by Rob Williams on March 14, 2019 in Graphics & Displays
It’s hard to believe how fast these GeForce Turings are coming out at this point. This year has so far welcomed the RTX 2060 and GTX 1660 Ti, and now, the GTX 1660 has popped up. Like its Ti bigger brother, the non-Ti retains a 6GB framebuffer, and proves itself to be a strong competitor against higher priced opponents.
NVIDIA has been pretty aggressive with its GPU launches this year. Fall 2018 saw the release of the first three GeForce Turings, branded as RTX cards, with the RTX 2060 releasing alongside CES this January. Since then, we’ve seen the first non-RTX Turing, GTX 1660 Ti, a card that struck us as being a great deal, and a definite thorn in AMD’s side.
NVIDIA apparently didn’t think it was enough to counter the Radeon RX 590 with an equal-priced competitor that performs a lot better. Now, we have the GTX 1660, a $219 USD GPU that again considers the RX 590 its main competitor. Despite the drop from $279 to $219, the 1660 retains the 6GB framebuffer.
Aside from the basics, like core counts, the GTX 1660 differs from the 1660 Ti because it sticks to GDDR5, rather than the newer GDDR6. The change results in a card with lower overall memory bandwidth, an effective drop from 288 GB/s to 192 GB/s.
This review comes at a time when we’re working on many other things, and as it’s being written, we’ve already missed embargo, so let’s hop on board the express train to get to some conclusions quicker.
||NVIDIA’s GeForce Gaming GPU Lineup
|RTX 2080 Ti
|GTX 1660 Ti
|GTX 1080 Ti
|GTX 1070 Ti
|GTX 1050 Ti
Like the 1660 Ti, NVIDIA didn’t sample the 1660 to reviewers. Instead, its poor partners had to scramble to figure out who cards could be sent out to. GIGABYTE was kind enough to fulfill our request, so a big thanks goes out to our friends there.
Admittedly, we had expected to have a lot more time than we did with the 1660, though it wasn’t as bad as the “less than 24 hours” we had with the 1660 Ti. Usually when that happens, it means market availability might not be so hot out-of-the-gate, but fortunately, availability seems “OK” for the time-being. We see many models at Newegg, but… nothing seems to be available Amazon’s US site yet.
The memory bandwidth might be lower, but the GTX 1660 is an incredibly attractive card in comparison to the Ti, which costs $60 more. The Ti has 9% more cores, with NVIDIA itself saying it’s about 10% faster, based on the FP32 TFLOPS spec.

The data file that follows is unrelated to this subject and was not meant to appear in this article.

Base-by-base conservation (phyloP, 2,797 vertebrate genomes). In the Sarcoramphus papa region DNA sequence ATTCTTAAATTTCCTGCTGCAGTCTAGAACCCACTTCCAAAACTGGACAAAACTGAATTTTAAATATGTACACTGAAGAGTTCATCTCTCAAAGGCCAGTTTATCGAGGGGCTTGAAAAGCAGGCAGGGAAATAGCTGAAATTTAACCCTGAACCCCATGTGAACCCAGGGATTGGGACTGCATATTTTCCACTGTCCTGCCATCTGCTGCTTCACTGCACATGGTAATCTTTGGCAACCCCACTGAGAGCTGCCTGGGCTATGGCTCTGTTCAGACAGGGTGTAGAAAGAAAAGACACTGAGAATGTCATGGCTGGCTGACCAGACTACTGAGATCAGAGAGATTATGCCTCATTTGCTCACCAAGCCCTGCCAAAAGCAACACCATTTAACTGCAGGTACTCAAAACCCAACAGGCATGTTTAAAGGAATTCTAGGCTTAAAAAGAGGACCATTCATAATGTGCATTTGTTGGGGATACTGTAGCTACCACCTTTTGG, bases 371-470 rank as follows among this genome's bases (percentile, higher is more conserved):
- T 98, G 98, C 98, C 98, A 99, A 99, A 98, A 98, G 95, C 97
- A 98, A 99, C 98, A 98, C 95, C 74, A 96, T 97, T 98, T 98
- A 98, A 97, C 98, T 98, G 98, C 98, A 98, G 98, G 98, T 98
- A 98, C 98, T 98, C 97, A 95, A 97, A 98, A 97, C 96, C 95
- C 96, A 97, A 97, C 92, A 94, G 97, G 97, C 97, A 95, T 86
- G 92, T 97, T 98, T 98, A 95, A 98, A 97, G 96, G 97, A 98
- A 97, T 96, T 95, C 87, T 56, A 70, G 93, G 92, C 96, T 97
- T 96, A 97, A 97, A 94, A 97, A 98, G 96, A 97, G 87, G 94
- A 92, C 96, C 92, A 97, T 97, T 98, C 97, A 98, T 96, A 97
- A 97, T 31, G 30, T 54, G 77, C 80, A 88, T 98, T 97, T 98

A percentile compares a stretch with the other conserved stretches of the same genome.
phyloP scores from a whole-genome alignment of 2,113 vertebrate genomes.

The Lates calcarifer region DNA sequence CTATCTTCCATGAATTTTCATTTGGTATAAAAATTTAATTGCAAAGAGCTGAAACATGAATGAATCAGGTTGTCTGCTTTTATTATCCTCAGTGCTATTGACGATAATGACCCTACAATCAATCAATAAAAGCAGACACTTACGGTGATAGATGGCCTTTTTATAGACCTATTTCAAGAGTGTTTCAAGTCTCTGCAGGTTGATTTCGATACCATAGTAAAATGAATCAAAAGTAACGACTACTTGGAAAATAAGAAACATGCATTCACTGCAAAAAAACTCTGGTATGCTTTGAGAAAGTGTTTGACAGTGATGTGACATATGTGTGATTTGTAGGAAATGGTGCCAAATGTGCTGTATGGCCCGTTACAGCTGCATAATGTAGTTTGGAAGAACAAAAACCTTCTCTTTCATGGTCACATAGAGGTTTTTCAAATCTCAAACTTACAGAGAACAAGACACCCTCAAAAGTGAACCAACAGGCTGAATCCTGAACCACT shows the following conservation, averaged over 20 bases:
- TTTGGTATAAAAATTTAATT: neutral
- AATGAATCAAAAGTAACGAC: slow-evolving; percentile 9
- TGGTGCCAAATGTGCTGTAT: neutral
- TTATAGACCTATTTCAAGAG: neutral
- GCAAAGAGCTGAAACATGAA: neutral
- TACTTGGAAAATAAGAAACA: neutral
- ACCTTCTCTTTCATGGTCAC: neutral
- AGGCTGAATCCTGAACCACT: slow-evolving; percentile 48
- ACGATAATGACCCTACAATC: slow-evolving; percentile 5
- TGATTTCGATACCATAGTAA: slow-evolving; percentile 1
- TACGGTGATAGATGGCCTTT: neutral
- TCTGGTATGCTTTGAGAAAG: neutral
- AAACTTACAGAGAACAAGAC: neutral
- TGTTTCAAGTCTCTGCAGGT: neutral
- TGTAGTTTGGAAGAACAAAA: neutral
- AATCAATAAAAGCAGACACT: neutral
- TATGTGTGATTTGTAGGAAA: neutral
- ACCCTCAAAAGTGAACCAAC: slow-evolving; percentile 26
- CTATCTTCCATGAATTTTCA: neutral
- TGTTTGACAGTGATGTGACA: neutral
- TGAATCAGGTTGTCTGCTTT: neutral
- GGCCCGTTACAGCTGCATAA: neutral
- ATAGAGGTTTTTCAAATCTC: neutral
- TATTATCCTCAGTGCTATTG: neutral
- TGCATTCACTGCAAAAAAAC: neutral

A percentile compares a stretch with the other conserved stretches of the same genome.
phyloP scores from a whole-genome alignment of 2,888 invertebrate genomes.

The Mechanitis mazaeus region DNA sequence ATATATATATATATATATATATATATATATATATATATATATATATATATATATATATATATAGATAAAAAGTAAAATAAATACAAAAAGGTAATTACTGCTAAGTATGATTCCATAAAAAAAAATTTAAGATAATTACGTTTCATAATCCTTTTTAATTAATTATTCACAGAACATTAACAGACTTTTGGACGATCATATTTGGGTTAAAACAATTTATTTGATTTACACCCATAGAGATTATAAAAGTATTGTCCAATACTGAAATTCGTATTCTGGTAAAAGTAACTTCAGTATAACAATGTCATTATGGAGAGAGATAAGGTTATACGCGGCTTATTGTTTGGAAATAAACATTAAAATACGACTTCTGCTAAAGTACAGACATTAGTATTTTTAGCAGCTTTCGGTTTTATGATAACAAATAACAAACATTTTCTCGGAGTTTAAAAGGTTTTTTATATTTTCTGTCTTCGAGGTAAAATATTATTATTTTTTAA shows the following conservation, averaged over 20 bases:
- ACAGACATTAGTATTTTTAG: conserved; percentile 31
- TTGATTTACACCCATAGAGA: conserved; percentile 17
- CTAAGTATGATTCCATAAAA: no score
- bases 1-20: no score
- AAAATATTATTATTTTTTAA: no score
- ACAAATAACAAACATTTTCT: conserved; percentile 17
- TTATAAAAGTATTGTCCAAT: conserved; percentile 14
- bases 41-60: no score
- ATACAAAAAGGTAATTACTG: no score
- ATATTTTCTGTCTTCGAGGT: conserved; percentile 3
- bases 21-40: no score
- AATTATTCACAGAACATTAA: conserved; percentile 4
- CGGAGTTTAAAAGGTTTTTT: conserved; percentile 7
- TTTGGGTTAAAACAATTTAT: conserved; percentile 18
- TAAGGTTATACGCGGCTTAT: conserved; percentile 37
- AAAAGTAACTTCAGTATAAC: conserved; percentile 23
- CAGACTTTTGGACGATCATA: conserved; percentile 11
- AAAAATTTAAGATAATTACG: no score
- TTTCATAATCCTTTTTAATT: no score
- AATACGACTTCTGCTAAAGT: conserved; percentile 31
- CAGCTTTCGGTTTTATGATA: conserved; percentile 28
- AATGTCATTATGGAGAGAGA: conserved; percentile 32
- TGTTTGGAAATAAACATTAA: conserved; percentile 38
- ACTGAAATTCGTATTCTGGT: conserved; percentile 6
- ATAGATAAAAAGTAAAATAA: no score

NVIDIA says that the GTX 1660 is an ideal card for those running a similarly targeted GPU from a few generations ago – eg: GTX 960 or 970. But, looking at the table above, it’s even a notable upgrade over the GTX 1060, by about 1.2 TFLOPS. In reality, the performance gains are likely to be even higher than that boost implies, thanks to Turing’s general optimizations (concurrent FP/INT helps at times). Both GPUs are included in the benchmark results, so we can soon put these assumptions to the test.
A Look At Test Methodology
Games Tested & Vendor Neutrality
A total of eight games are included in our current test suite. Recent additions include Battlefield V, Forza Horizon 4, and Shadow of the Tomb Raider. Beyond these eight titles, UL’s 3DMark and VRMark, as well as Unigine’s Superposition, are used for some quick and dirty tests that you may be able to run at home.
Here’s the full list of tested synthetic benchmarks, games, and developer allegiances:
- Battlefield V
- Deus Ex: Mankind Divided – AMD partner
- F1 2018
- Far Cry 5 – AMD partner
- Forza Horizon 4
- Monster Hunter World
- Shadow of the Tomb Raider – NVIDIA partner
- Tom Clancy’s Ghost Recon Wildlands – NVIDIA partner
- UL 3DMark & VRMark
- Unigine Superposition
For our apples-to-apples testing, the graphics settings seen above apply to every one of our tested resolutions so as to deliver easily comparable results. In most cases, each configuration is tested twice, with more runs added if the initial results make the extra testing necessary (which isn’t required too often). Note that VSync is disabled at the driver level to prevent games from enabling it without us noticing.